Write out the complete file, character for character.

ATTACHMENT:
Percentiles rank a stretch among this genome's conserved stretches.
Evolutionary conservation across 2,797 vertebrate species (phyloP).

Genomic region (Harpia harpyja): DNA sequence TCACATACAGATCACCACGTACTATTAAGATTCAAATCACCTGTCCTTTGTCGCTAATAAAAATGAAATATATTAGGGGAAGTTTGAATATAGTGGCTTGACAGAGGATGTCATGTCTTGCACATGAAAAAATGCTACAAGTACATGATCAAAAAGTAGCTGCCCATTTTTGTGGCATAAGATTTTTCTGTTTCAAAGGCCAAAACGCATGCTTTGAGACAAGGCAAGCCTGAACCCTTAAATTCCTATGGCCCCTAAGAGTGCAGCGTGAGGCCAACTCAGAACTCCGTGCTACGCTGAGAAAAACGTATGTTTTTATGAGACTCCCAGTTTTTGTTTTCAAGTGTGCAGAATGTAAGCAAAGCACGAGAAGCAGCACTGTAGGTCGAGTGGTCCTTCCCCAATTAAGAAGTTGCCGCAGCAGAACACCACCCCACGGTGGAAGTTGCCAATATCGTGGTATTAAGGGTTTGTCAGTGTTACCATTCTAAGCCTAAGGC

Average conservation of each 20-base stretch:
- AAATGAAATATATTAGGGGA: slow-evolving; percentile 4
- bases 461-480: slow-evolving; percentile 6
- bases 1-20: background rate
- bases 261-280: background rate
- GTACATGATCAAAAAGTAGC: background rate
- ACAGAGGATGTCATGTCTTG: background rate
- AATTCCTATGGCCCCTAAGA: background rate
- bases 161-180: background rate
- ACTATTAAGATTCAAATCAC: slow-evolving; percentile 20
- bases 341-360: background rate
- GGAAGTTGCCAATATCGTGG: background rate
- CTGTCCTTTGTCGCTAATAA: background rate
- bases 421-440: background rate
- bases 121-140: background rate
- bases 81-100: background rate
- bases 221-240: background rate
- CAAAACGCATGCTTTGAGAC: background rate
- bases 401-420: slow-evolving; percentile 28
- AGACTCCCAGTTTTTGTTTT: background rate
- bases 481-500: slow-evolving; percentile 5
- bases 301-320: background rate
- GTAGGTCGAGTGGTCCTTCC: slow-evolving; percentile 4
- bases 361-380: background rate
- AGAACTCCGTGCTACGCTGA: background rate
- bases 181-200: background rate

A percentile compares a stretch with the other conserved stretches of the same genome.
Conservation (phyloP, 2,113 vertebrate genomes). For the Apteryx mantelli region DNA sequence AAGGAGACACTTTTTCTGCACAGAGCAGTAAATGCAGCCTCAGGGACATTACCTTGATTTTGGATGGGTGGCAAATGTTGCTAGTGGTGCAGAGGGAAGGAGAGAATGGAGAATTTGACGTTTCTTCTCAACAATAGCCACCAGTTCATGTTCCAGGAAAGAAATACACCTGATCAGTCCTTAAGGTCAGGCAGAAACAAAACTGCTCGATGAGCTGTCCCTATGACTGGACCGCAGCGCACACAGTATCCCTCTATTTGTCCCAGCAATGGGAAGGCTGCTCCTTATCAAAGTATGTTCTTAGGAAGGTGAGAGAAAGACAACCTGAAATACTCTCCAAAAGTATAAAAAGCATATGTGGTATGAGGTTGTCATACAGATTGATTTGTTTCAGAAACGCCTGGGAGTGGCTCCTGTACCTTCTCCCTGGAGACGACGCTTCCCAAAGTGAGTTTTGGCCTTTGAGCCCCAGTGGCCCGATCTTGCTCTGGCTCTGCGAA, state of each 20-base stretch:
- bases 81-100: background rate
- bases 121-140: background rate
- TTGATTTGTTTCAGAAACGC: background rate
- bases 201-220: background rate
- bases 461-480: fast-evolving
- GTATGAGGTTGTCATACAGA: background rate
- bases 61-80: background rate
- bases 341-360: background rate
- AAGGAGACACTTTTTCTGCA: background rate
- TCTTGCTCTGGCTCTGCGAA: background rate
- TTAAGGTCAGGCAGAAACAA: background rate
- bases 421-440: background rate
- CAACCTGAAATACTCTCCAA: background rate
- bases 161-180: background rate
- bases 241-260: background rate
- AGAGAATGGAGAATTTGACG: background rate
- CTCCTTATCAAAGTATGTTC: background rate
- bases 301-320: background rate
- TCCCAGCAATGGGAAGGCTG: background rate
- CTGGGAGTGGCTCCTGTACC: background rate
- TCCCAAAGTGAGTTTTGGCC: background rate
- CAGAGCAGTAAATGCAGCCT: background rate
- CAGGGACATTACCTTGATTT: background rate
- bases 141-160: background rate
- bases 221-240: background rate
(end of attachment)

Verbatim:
Percentiles rank a stretch among this genome's conserved stretches.
Evolutionary conservation across 2,797 vertebrate species (phyloP).

Genomic region (Harpia harpyja): DNA sequence TCACATACAGATCACCACGTACTATTAAGATTCAAATCACCTGTCCTTTGTCGCTAATAAAAATGAAATATATTAGGGGAAGTTTGAATATAGTGGCTTGACAGAGGATGTCATGTCTTGCACATGAAAAAATGCTACAAGTACATGATCAAAAAGTAGCTGCCCATTTTTGTGGCATAAGATTTTTCTGTTTCAAAGGCCAAAACGCATGCTTTGAGACAAGGCAAGCCTGAACCCTTAAATTCCTATGGCCCCTAAGAGTGCAGCGTGAGGCCAACTCAGAACTCCGTGCTACGCTGAGAAAAACGTATGTTTTTATGAGACTCCCAGTTTTTGTTTTCAAGTGTGCAGAATGTAAGCAAAGCACGAGAAGCAGCACTGTAGGTCGAGTGGTCCTTCCCCAATTAAGAAGTTGCCGCAGCAGAACACCACCCCACGGTGGAAGTTGCCAATATCGTGGTATTAAGGGTTTGTCAGTGTTACCATTCTAAGCCTAAGGC

Average conservation of each 20-base stretch:
- AAATGAAATATATTAGGGGA: slow-evolving; percentile 4
- bases 461-480: slow-evolving; percentile 6
- bases 1-20: background rate
- bases 261-280: background rate
- GTACATGATCAAAAAGTAGC: background rate
- ACAGAGGATGTCATGTCTTG: background rate
- AATTCCTATGGCCCCTAAGA: background rate
- bases 161-180: background rate
- ACTATTAAGATTCAAATCAC: slow-evolving; percentile 20
- bases 341-360: background rate
- GGAAGTTGCCAATATCGTGG: background rate
- CTGTCCTTTGTCGCTAATAA: background rate
- bases 421-440: background rate
- bases 121-140: background rate
- bases 81-100: background rate
- bases 221-240: background rate
- CAAAACGCATGCTTTGAGAC: background rate
- bases 401-420: slow-evolving; percentile 28
- AGACTCCCAGTTTTTGTTTT: background rate
- bases 481-500: slow-evolving; percentile 5
- bases 301-320: background rate
- GTAGGTCGAGTGGTCCTTCC: slow-evolving; percentile 4
- bases 361-380: background rate
- AGAACTCCGTGCTACGCTGA: background rate
- bases 181-200: background rate

A percentile compares a stretch with the other conserved stretches of the same genome.
Conservation (phyloP, 2,113 vertebrate genomes). For the Apteryx mantelli region DNA sequence AAGGAGACACTTTTTCTGCACAGAGCAGTAAATGCAGCCTCAGGGACATTACCTTGATTTTGGATGGGTGGCAAATGTTGCTAGTGGTGCAGAGGGAAGGAGAGAATGGAGAATTTGACGTTTCTTCTCAACAATAGCCACCAGTTCATGTTCCAGGAAAGAAATACACCTGATCAGTCCTTAAGGTCAGGCAGAAACAAAACTGCTCGATGAGCTGTCCCTATGACTGGACCGCAGCGCACACAGTATCCCTCTATTTGTCCCAGCAATGGGAAGGCTGCTCCTTATCAAAGTATGTTCTTAGGAAGGTGAGAGAAAGACAACCTGAAATACTCTCCAAAAGTATAAAAAGCATATGTGGTATGAGGTTGTCATACAGATTGATTTGTTTCAGAAACGCCTGGGAGTGGCTCCTGTACCTTCTCCCTGGAGACGACGCTTCCCAAAGTGAGTTTTGGCCTTTGAGCCCCAGTGGCCCGATCTTGCTCTGGCTCTGCGAA, state of each 20-base stretch:
- bases 81-100: background rate
- bases 121-140: background rate
- TTGATTTGTTTCAGAAACGC: background rate
- bases 201-220: background rate
- bases 461-480: fast-evolving
- GTATGAGGTTGTCATACAGA: background rate
- bases 61-80: background rate
- bases 341-360: background rate
- AAGGAGACACTTTTTCTGCA: background rate
- TCTTGCTCTGGCTCTGCGAA: background rate
- TTAAGGTCAGGCAGAAACAA: background rate
- bases 421-440: background rate
- CAACCTGAAATACTCTCCAA: background rate
- bases 161-180: background rate
- bases 241-260: background rate
- AGAGAATGGAGAATTTGACG: background rate
- CTCCTTATCAAAGTATGTTC: background rate
- bases 301-320: background rate
- TCCCAGCAATGGGAAGGCTG: background rate
- CTGGGAGTGGCTCCTGTACC: background rate
- TCCCAAAGTGAGTTTTGGCC: background rate
- CAGAGCAGTAAATGCAGCCT: background rate
- CAGGGACATTACCTTGATTT: background rate
- bases 141-160: background rate
- bases 221-240: background rate